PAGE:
Date of Award


Degree Name

Master of Arts


Political Science


Gaspare M. Genna


Ethnic conflict and religious conflict are two types of conflict that are too often studied as one type of conflict. Additionally, conflicts that involve the fight over resources are today a type of conflict which appears to be on the rise. Additionally, contrary to what some scholars have argued for centuries, religious influence over people's behavior also has continued to rise. Today there is a worrisome landscape in the global landscape, ethnic conflicts are currently ongoing throughout the globe in areas such as Congo, India-Pakistan, Israel-Palestine, Sudan, Sri Lanka, and most notably Iraq. Ethnic conflicts in the past appear to be disastrous as religion becomes part of the conflict equation, and it appears as if the international community has not learned them, as these conflicts have continued to arise. As such, the question arises; does religion exacerbate an ethnic conflict? This study analyzes the relationship between ethnic conflict and religion, particularly the effect religion has on these conflicts. This study examines this question, and tests the following hypoThesis: when there is an ethnic conflict between two or more ethnic groups motivated by discriminatory practices and the unequal resource allocation and there are religious divisions between the belligerent parties, these differences will lead the conflict to become exacerbated and more protracted. By utilizing the tenets of Social Identity Theory and Social Dominance Theory this Thesis examines four post-World War II ethnic conflicts, the historical background and roots of the ethnic conflicts and provides an analysis of the role of religion in each of the conflicts. Although the results of this study provide some supporting evidence for the hypoThesis, the need for further research to strengthen the results is needed.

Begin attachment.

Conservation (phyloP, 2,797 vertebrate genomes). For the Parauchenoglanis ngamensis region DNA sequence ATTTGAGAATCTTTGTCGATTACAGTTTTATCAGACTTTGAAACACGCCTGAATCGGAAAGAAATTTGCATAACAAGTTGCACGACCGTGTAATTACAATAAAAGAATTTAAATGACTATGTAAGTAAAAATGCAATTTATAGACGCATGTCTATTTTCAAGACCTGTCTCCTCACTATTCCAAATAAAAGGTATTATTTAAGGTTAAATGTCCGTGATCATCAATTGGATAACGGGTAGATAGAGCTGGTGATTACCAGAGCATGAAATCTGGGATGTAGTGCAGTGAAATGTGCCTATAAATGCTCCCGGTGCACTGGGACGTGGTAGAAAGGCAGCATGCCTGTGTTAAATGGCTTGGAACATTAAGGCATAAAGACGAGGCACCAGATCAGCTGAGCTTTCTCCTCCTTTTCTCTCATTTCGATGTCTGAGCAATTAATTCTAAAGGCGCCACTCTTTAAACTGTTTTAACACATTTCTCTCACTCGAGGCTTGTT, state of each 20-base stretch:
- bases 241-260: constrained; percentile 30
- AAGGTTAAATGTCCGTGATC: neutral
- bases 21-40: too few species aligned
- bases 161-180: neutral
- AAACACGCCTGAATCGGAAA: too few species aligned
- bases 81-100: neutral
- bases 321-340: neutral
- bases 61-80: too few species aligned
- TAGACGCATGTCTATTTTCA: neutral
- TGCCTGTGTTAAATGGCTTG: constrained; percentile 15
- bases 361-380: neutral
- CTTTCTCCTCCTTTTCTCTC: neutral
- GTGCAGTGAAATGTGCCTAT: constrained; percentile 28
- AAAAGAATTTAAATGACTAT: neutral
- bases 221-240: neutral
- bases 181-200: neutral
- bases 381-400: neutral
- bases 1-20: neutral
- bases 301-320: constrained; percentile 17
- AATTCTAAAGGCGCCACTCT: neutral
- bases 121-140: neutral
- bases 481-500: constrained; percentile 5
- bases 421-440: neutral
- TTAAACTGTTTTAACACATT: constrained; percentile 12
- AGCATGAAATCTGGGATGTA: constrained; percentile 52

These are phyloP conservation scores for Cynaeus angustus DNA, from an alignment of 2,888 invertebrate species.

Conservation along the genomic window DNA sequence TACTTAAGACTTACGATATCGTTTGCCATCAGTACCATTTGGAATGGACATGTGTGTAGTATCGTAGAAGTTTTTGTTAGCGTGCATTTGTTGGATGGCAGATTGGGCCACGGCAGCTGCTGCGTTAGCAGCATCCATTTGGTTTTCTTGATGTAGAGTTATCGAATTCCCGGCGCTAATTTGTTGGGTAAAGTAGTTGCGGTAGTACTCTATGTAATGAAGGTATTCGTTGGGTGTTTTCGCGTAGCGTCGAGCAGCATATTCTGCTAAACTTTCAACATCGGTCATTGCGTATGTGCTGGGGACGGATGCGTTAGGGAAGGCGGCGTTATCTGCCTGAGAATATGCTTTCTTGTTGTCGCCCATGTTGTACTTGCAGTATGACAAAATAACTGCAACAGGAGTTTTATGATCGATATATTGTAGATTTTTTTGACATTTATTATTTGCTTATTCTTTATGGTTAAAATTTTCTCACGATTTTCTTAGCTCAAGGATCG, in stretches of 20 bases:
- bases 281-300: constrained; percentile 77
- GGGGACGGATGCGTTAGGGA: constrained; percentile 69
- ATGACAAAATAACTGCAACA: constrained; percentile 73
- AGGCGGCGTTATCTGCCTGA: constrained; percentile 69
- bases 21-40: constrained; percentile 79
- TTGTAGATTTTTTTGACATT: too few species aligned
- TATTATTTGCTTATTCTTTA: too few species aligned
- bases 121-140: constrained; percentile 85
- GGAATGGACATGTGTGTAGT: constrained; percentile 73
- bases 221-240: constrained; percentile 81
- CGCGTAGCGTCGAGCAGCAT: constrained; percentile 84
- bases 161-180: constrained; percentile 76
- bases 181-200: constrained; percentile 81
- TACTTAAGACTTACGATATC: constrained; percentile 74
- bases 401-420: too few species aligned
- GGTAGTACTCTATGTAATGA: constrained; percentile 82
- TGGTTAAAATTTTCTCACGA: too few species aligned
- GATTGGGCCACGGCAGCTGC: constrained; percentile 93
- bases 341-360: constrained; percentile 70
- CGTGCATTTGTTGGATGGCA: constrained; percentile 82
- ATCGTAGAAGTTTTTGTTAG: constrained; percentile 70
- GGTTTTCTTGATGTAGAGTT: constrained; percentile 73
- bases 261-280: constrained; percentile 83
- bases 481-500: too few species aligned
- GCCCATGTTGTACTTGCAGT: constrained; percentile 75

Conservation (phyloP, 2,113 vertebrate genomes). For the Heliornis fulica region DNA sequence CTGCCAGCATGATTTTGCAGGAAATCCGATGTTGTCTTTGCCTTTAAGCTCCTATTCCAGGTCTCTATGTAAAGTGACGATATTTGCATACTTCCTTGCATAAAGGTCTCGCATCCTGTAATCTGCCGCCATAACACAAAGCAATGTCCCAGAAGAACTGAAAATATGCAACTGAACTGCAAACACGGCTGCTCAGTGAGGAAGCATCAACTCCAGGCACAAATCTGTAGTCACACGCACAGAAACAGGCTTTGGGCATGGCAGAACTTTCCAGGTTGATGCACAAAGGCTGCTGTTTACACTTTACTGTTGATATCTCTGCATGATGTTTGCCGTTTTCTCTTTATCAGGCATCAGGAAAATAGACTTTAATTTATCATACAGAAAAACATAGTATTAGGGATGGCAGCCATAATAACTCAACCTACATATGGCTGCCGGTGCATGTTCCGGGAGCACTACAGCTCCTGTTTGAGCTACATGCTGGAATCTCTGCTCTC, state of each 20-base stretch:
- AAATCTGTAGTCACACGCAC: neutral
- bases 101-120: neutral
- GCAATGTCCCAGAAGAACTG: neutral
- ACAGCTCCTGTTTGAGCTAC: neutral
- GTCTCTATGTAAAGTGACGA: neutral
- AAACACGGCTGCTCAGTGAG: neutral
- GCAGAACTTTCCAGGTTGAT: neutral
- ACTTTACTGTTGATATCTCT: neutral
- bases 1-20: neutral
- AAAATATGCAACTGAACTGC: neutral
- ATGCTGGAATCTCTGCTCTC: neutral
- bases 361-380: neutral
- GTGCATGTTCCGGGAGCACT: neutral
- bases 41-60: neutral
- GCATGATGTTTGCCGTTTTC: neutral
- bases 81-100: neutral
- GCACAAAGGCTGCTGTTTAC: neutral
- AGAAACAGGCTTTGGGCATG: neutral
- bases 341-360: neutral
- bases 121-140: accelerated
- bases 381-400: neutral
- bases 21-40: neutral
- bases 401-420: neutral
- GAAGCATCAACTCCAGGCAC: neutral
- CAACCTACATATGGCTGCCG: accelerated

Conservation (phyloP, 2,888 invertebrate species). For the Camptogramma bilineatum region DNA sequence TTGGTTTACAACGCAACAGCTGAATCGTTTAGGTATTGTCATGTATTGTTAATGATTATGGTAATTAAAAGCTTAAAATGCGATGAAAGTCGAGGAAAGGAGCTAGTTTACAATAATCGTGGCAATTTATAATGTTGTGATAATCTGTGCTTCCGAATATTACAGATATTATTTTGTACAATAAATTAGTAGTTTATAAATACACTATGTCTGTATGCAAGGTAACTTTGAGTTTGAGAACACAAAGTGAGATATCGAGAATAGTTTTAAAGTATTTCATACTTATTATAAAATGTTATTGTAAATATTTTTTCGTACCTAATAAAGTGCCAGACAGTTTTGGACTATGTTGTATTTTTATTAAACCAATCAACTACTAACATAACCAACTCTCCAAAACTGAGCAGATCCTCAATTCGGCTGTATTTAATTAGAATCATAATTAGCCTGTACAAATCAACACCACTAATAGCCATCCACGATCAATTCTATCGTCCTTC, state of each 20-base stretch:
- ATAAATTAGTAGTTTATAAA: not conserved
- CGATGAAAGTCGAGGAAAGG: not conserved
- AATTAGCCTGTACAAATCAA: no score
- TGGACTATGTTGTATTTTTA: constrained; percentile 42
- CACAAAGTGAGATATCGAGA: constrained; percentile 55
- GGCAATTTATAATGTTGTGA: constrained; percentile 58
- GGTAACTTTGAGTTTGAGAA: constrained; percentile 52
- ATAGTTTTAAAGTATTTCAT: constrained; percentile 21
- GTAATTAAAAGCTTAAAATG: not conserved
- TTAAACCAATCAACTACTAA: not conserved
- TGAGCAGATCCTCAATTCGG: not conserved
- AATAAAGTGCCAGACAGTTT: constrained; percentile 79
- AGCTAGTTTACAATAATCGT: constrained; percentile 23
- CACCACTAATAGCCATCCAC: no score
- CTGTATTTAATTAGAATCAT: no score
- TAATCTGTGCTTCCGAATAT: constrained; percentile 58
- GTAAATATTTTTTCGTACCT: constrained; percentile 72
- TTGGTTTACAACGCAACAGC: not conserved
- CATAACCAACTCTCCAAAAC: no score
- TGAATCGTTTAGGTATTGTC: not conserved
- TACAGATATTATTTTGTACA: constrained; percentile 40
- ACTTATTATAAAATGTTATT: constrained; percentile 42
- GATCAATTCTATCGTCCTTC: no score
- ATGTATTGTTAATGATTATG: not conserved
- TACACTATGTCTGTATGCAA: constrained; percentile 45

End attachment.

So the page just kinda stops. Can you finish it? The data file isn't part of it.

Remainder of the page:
Received from ProQuest

File Size

127 pages

File Format


Rights Holder

Irene Rebeca Mendoza